by Beth Arnold
An ongoing series about uprooting our lives in America and moving to France. For what's happened before, see previous Jours of Our Lives entries here.
I OPENED THE sliding glass door of our swish room in the Palais Jamais, which once was the palatial home of a grand vizier to the sultan. This posh hotel, an oasis in the Moroccan landscape, is one of my favorite places to stay in the world. As I stepped onto the terrace, the sun was up and shining, the air cool. I looked down upon the hotel’s manicured Andalusian gardens and sapphire pool and, beyond, to the ancient medina that sprawled across the panorama. Its warren of path-sized streets and buildings bloomed with the minarets of scads of mosques. We knew they were there but not in such numbers.
The morning call of prayers had been our crowing rooster that someone was up, while dawn still had the good sense to hold back. I slid back into bed while Jim showered. Within minutes, a flock of petite birds were hopping into our room, flitting up on chairs and the foot of my bed. No doubt they had breakfasted on the plates of nuts, fruit, cookies, and crumbs of croissants in the elegant Palais many times before, but no luck with us. Our stash was covered, though the brave little birds added to my curious morning sensation that some people unwittingly refer to as cheerfulness; or in this case, perhaps it was the dizzy delight of waking as a sultaness.
We took a short drive with a couple of stops along the way, but next was the medina, which I was dying for Jim to experience. I had taken this tour of Fes years before, and I knew how shocking this old center is to the Western sensibility. Picture a noisy human ant colony bustling through the business of the day. Enigmatic energy pervades the exotic sights, sounds, and smells that jolt the brain. Dyers of textiles, cutters and molders of brass trays and pots, weavers and woodworkers diligently work in dimly lit cave-like rooms with dirt floors to create the exquisite crafts for which Fes is known. Old wrinkled men with white beards and young men with black hair work briskly, and the traditions and skills are passed down to each new generation. The tanneries are outdoors with big vats of rank-smelling dye. One’s eyes are agape, senses standing on end—when suddenly you’re warned to jump out of the way for a donkey packing some sort of goods, even the garbage. No cars can get through.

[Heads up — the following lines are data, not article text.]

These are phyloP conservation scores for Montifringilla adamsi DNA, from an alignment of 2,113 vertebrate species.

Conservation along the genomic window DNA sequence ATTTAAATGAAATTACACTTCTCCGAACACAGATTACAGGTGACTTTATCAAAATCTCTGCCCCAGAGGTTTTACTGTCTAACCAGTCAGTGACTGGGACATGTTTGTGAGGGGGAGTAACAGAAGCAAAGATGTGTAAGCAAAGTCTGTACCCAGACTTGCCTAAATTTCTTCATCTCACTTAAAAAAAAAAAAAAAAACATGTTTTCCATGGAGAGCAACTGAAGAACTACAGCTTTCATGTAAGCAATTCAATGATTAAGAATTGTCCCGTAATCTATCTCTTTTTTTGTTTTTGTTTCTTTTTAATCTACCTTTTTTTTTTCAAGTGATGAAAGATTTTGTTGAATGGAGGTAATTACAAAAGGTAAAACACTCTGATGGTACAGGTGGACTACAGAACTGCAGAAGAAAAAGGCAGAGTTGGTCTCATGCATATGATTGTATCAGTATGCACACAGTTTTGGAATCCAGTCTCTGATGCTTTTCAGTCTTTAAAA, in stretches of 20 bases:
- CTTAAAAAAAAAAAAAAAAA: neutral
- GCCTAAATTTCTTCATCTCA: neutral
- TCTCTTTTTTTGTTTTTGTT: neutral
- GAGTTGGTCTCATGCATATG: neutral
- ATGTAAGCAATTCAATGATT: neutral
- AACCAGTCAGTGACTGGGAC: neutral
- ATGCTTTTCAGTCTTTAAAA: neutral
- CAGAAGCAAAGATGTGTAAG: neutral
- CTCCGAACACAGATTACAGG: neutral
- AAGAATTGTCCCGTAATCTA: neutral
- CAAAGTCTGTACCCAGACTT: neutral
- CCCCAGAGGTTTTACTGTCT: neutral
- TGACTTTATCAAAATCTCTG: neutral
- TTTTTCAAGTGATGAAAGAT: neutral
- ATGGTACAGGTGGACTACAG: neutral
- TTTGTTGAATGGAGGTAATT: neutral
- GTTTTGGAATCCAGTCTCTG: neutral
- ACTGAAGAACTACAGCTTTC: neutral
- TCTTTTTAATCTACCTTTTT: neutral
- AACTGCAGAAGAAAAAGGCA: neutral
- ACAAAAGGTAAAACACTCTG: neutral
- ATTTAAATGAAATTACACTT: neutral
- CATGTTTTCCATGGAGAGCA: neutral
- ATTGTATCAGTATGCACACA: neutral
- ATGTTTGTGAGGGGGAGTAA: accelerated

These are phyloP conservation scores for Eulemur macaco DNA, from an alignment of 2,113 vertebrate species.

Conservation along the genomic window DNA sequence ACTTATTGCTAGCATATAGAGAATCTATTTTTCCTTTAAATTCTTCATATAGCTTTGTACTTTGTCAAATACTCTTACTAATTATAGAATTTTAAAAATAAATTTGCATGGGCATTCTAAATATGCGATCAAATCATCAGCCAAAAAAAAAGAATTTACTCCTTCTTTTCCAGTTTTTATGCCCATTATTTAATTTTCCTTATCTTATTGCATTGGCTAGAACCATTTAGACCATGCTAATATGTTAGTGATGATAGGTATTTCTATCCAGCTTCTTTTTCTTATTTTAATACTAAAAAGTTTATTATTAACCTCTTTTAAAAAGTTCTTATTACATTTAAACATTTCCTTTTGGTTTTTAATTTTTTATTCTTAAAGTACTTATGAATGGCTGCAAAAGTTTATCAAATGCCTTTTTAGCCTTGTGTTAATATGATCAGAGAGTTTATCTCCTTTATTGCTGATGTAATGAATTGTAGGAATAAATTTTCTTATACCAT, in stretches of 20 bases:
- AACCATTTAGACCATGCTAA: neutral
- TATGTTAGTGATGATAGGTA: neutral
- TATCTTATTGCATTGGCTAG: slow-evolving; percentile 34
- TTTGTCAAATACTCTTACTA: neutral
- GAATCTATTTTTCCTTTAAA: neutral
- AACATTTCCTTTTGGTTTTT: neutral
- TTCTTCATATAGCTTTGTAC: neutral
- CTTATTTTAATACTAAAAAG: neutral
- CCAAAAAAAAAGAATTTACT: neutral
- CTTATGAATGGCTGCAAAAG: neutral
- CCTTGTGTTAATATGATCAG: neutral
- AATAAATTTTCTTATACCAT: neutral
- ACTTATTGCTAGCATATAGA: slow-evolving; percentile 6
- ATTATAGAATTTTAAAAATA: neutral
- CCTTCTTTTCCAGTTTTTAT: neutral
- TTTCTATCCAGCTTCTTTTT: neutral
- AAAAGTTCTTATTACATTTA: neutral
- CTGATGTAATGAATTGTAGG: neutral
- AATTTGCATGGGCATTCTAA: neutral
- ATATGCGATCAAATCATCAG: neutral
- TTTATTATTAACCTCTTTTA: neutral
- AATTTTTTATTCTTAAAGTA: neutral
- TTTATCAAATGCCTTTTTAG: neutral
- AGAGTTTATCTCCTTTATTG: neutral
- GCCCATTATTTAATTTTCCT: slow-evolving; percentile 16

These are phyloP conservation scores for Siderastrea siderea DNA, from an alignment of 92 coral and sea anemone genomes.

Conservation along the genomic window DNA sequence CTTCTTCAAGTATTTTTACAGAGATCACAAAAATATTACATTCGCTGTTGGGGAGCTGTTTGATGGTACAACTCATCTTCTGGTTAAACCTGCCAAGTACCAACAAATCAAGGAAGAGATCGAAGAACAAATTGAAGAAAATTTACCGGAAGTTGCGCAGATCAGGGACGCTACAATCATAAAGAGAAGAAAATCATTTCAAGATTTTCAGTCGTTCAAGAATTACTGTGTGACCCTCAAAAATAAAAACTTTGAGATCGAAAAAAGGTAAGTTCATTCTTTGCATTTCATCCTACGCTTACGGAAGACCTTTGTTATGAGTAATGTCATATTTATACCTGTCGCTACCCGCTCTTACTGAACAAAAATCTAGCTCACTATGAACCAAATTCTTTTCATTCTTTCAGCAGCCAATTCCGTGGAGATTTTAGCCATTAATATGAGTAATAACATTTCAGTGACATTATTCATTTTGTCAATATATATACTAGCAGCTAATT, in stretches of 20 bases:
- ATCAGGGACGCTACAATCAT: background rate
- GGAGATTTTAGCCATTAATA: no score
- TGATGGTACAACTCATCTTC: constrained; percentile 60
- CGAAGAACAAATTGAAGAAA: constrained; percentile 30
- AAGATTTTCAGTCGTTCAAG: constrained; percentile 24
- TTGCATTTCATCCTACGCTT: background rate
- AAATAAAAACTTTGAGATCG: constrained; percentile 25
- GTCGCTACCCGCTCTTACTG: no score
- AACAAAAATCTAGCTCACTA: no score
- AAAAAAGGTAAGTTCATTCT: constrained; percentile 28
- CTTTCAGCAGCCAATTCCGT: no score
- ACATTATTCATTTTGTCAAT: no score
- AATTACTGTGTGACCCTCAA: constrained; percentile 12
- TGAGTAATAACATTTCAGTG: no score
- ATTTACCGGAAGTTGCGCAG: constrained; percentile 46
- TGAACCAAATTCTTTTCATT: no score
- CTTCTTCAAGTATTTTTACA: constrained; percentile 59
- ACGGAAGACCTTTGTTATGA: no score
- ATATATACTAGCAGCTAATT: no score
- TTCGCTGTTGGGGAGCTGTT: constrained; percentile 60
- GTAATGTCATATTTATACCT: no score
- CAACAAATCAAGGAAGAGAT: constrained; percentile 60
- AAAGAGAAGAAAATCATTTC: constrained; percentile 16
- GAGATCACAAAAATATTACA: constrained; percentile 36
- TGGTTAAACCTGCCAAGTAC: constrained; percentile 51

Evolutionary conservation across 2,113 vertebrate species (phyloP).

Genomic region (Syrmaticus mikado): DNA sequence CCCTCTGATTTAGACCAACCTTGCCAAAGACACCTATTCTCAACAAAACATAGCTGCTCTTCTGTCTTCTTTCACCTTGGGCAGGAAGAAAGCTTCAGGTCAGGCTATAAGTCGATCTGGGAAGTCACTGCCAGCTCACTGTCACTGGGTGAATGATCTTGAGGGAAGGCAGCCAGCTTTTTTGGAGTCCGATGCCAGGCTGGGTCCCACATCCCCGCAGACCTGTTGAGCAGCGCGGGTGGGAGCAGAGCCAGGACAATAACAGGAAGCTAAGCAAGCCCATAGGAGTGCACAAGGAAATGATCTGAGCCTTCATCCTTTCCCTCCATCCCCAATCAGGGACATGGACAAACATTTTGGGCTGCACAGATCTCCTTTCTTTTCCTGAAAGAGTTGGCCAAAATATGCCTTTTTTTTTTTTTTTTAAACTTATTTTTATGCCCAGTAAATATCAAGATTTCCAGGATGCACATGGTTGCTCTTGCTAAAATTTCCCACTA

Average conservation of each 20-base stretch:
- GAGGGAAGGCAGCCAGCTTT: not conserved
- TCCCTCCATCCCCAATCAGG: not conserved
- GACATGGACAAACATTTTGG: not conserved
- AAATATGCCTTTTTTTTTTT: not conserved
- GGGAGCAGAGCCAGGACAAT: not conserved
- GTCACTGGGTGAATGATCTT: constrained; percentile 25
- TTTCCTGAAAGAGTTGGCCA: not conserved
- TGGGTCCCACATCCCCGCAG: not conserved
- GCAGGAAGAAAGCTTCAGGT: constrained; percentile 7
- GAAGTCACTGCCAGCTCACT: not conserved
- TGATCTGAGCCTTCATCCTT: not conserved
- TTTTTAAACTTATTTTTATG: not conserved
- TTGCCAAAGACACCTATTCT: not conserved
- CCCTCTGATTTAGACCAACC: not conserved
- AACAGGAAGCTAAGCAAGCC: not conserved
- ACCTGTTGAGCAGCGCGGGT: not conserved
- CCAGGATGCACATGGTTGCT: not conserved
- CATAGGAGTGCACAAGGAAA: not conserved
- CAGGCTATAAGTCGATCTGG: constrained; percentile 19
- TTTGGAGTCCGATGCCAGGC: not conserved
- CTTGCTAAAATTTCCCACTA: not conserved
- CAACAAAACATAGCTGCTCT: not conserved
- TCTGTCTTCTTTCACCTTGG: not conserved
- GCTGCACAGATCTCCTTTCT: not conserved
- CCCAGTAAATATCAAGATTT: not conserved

The stalls of the sellers are jam-packed with fruits and nuts, djellabas and the cloth to make them, household essentials, spices, henna for hair dye and impermanent tattoos, brass works, and rugs. Fried fish, boiled eggs, breads, sweets, and brochettes are cooked and sold. Crates of live chickens are awaiting the ax or to be taken home by a buyer. The streets are alive with workers and shoppers, babies slung on their mother’s backs. Darlings, it is madly untamed though not in the fashion of the old American West. It is rather a sense that time has stood still (though the life within continues to turn at a furious pace).
The walls in the medina are centuries old and gloomy, so you can literally walk by a palace and never know. It’s always the interiors that reveal the fantastic colors, fabrics, mosaics, and tiles of this culture. We stopped at several mosque doorways to get a glimpse of the rich inner sanctums, but tourists are allowed into the Medersa Bou Inania, a deep-rooted theological college and a striking example of the fine Moroccan plasterwork and woodcarving.